Doug and Porter on Today’s Once-in-a-Generation Speculation
Editor’s note: Today, we have a special Dispatch for you featuring master speculator Doug Casey and our longtime friend and founder of Stansberry Research, Porter Stansberry.
Right now, we’re seeing unprecedented warning signs in credit markets all around the world… The global scale of these problems means the coming crisis—what Porter has called “the greatest legal transfer of wealth in history”—will be truly historic. And folks who don’t see what’s coming could be wiped out.
Fortunately, Porter has figured out a way to both prepare for and profit from this historic time. He recently sat down with Doug to discuss the details behind it. Here’s a transcript of their conversation…
Porter Stansberry: Today, I’m talking with my friend of 20 years, Doug Casey. Many of you probably know Doug from his newsletter, but Doug has spent 40 years of his life as a speculator active in the markets, buying and selling. Speculation is a lot different than investing… and it’s not something we’ve done a lot of at Stansberry Research before.
So I thought it would be best to ask someone with a lot of experience. And when it comes to speculation, nobody knows more about it than Doug Casey. Doug, thank you very much for joining us today. Can we start with just a definition? What does speculation mean and how is it different than investing?
Doug Casey: Well people often conflate and confuse the two concepts, but they’re very different. An investor will put a dollar someplace in order to make real wealth grow. Investing is like planting a seed of corn in order to grow a whole stalk of corn with hundreds of new seeds. Investing is all about financing new production. It’s generally a long-term process. Speculation is quite different.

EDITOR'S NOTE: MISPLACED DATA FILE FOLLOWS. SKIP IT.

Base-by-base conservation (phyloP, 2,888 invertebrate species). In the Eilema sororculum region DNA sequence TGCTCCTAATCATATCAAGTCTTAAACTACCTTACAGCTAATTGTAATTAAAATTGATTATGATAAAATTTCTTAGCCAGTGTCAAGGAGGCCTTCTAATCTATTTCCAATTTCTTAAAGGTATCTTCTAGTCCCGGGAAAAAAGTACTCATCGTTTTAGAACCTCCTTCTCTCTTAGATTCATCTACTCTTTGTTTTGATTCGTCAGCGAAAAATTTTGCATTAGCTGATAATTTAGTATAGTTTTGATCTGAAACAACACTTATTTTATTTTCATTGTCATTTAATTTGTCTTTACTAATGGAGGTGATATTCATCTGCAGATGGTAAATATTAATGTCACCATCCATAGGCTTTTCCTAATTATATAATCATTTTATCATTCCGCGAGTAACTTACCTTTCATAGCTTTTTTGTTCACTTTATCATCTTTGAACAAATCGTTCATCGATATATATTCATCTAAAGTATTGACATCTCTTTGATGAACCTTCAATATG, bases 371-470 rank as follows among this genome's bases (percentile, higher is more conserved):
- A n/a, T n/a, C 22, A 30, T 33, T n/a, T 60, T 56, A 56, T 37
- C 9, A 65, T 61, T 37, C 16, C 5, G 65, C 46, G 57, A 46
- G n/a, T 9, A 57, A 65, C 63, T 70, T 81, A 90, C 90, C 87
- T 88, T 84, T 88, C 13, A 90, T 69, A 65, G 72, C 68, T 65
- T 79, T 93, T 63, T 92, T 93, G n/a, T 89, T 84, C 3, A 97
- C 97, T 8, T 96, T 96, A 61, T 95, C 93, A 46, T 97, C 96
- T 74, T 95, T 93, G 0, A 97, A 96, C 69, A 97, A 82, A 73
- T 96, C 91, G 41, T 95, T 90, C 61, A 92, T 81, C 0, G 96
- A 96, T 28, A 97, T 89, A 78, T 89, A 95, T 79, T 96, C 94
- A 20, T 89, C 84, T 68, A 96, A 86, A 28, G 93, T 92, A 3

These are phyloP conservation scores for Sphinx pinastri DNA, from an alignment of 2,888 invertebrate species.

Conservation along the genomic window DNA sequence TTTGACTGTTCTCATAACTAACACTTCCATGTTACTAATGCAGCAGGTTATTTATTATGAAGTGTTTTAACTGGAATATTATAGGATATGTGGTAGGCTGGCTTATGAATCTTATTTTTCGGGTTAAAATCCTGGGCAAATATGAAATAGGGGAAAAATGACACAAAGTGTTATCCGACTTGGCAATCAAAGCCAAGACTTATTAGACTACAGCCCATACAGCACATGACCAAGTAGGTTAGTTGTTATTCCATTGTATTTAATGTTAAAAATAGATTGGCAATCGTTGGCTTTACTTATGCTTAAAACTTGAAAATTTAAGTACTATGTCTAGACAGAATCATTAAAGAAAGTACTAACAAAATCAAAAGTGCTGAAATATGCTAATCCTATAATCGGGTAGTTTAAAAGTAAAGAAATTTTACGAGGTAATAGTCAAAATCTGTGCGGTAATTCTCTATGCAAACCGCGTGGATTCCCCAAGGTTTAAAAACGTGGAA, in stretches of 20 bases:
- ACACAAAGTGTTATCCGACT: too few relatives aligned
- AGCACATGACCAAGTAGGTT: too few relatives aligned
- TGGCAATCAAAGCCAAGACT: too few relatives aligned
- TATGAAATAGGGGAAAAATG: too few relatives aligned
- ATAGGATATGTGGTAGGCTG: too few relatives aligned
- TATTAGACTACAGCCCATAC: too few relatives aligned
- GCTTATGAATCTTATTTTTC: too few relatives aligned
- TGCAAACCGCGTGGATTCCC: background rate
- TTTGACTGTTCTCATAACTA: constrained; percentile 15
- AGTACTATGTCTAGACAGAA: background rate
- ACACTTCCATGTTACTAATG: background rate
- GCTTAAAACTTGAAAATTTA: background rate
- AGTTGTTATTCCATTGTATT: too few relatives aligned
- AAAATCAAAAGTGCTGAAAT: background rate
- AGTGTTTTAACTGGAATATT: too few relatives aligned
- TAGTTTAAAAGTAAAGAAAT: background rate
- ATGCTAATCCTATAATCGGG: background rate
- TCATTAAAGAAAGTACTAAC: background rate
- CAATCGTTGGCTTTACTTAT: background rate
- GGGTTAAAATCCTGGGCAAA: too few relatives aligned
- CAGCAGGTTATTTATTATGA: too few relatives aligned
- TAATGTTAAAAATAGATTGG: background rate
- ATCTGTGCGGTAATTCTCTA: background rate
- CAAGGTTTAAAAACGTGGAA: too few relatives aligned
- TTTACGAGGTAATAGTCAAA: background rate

It’s all about taking advantage of price distortions, when prices are either much too high or much too low. Very often these distortions have political causes. An ideal speculation is one where the government does something stupid, making the results predictable. You position yourself to take advantage of the unwinding of what they do. If we lived in an unregulated free market society there would be very few good speculations. But, in today’s world, governments practically guarantee speculators profits.
Porter: I think an example is always helpful. Can you talk about your career as a speculator and give me an example of the largest opportunities as a speculator that you’ve seen in your career? Give me an example of a really big government manipulation and how it was all unwound.
Doug: Well of course the biggest one in my lifetime was gold, which was controlled in price at $35.00 an ounce from 1933 to 1971. Nixon took the dollar off gold, and over the next decade it went from $35.00 an ounce to a high of $850.00 an ounce in 1980. So that’s the classic speculation. Silver was also price-controlled until 1966, and offered similar returns. Another example of course is George Soros shorting the pound, and breaking the Bank of England. The guys who shorted the mortgage market before the crisis that started in 2007 made billions.
You can make money both on either the long side or the short side. The government has recently created trillions of new currency units trying to “stimulate” the economy. This has created bubbles in the marketplace. Right now we’re in both stock market and bond market bubbles, ripe for a collapse. In fact, the bond market is in a super bubble; it’s something of historic proportions. But most people are unaware of it, perhaps because it’s hard to see a bubble if you’re inside it, especially if it’s a huge bubble.
So if you ask me what the best speculation out there was at this moment I’d tell you going short both stocks and bonds.
Porter: Yeah. Doug, I want to get to that particular strategy in a second. Two things, though. First of all, you just said that the best speculative situation in our lifetimes was in 1971 when gold was finally allowed to trade freely. Just for the record, I’d like to point out that I was born in 1972.